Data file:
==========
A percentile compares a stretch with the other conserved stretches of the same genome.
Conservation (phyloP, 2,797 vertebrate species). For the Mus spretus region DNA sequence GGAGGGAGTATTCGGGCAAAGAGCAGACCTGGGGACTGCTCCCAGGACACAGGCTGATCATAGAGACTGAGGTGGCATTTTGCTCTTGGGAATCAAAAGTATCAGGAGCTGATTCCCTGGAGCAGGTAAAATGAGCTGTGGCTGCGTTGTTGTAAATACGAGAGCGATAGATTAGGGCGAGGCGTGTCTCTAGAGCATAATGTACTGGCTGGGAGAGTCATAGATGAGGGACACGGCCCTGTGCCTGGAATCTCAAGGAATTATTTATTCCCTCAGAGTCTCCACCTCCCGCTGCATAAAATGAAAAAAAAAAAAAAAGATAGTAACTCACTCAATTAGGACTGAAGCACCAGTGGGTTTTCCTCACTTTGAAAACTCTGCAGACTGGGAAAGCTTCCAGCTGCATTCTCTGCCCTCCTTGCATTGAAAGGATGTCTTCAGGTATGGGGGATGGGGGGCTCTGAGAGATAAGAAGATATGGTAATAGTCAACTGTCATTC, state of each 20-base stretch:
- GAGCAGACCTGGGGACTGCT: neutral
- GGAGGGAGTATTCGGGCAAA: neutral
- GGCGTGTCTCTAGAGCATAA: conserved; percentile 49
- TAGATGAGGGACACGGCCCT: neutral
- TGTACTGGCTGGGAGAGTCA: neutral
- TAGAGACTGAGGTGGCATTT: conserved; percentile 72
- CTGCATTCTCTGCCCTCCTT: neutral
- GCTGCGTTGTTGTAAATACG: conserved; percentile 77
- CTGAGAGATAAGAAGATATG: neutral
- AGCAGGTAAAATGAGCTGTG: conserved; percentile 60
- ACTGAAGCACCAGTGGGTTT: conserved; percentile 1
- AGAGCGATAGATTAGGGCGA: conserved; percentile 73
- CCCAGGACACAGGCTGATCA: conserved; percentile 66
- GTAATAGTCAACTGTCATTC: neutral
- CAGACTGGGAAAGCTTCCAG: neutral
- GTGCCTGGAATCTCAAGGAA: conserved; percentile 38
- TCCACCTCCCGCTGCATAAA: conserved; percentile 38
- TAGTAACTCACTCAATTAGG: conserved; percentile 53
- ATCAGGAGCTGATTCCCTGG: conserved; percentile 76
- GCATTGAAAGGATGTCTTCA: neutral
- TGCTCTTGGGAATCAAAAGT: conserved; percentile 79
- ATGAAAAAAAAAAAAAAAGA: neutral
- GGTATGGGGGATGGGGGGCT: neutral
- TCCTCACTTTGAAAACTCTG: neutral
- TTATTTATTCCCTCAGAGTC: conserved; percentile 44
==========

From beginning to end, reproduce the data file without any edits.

A percentile compares a stretch with the other conserved stretches of the same genome.
Conservation (phyloP, 2,797 vertebrate species). For the Mus spretus region DNA sequence GGAGGGAGTATTCGGGCAAAGAGCAGACCTGGGGACTGCTCCCAGGACACAGGCTGATCATAGAGACTGAGGTGGCATTTTGCTCTTGGGAATCAAAAGTATCAGGAGCTGATTCCCTGGAGCAGGTAAAATGAGCTGTGGCTGCGTTGTTGTAAATACGAGAGCGATAGATTAGGGCGAGGCGTGTCTCTAGAGCATAATGTACTGGCTGGGAGAGTCATAGATGAGGGACACGGCCCTGTGCCTGGAATCTCAAGGAATTATTTATTCCCTCAGAGTCTCCACCTCCCGCTGCATAAAATGAAAAAAAAAAAAAAAGATAGTAACTCACTCAATTAGGACTGAAGCACCAGTGGGTTTTCCTCACTTTGAAAACTCTGCAGACTGGGAAAGCTTCCAGCTGCATTCTCTGCCCTCCTTGCATTGAAAGGATGTCTTCAGGTATGGGGGATGGGGGGCTCTGAGAGATAAGAAGATATGGTAATAGTCAACTGTCATTC, state of each 20-base stretch:
- GAGCAGACCTGGGGACTGCT: neutral
- GGAGGGAGTATTCGGGCAAA: neutral
- GGCGTGTCTCTAGAGCATAA: conserved; percentile 49
- TAGATGAGGGACACGGCCCT: neutral
- TGTACTGGCTGGGAGAGTCA: neutral
- TAGAGACTGAGGTGGCATTT: conserved; percentile 72
- CTGCATTCTCTGCCCTCCTT: neutral
- GCTGCGTTGTTGTAAATACG: conserved; percentile 77
- CTGAGAGATAAGAAGATATG: neutral
- AGCAGGTAAAATGAGCTGTG: conserved; percentile 60
- ACTGAAGCACCAGTGGGTTT: conserved; percentile 1
- AGAGCGATAGATTAGGGCGA: conserved; percentile 73
- CCCAGGACACAGGCTGATCA: conserved; percentile 66
- GTAATAGTCAACTGTCATTC: neutral
- CAGACTGGGAAAGCTTCCAG: neutral
- GTGCCTGGAATCTCAAGGAA: conserved; percentile 38
- TCCACCTCCCGCTGCATAAA: conserved; percentile 38
- TAGTAACTCACTCAATTAGG: conserved; percentile 53
- ATCAGGAGCTGATTCCCTGG: conserved; percentile 76
- GCATTGAAAGGATGTCTTCA: neutral
- TGCTCTTGGGAATCAAAAGT: conserved; percentile 79
- ATGAAAAAAAAAAAAAAAGA: neutral
- GGTATGGGGGATGGGGGGCT: neutral
- TCCTCACTTTGAAAACTCTG: neutral
- TTATTTATTCCCTCAGAGTC: conserved; percentile 44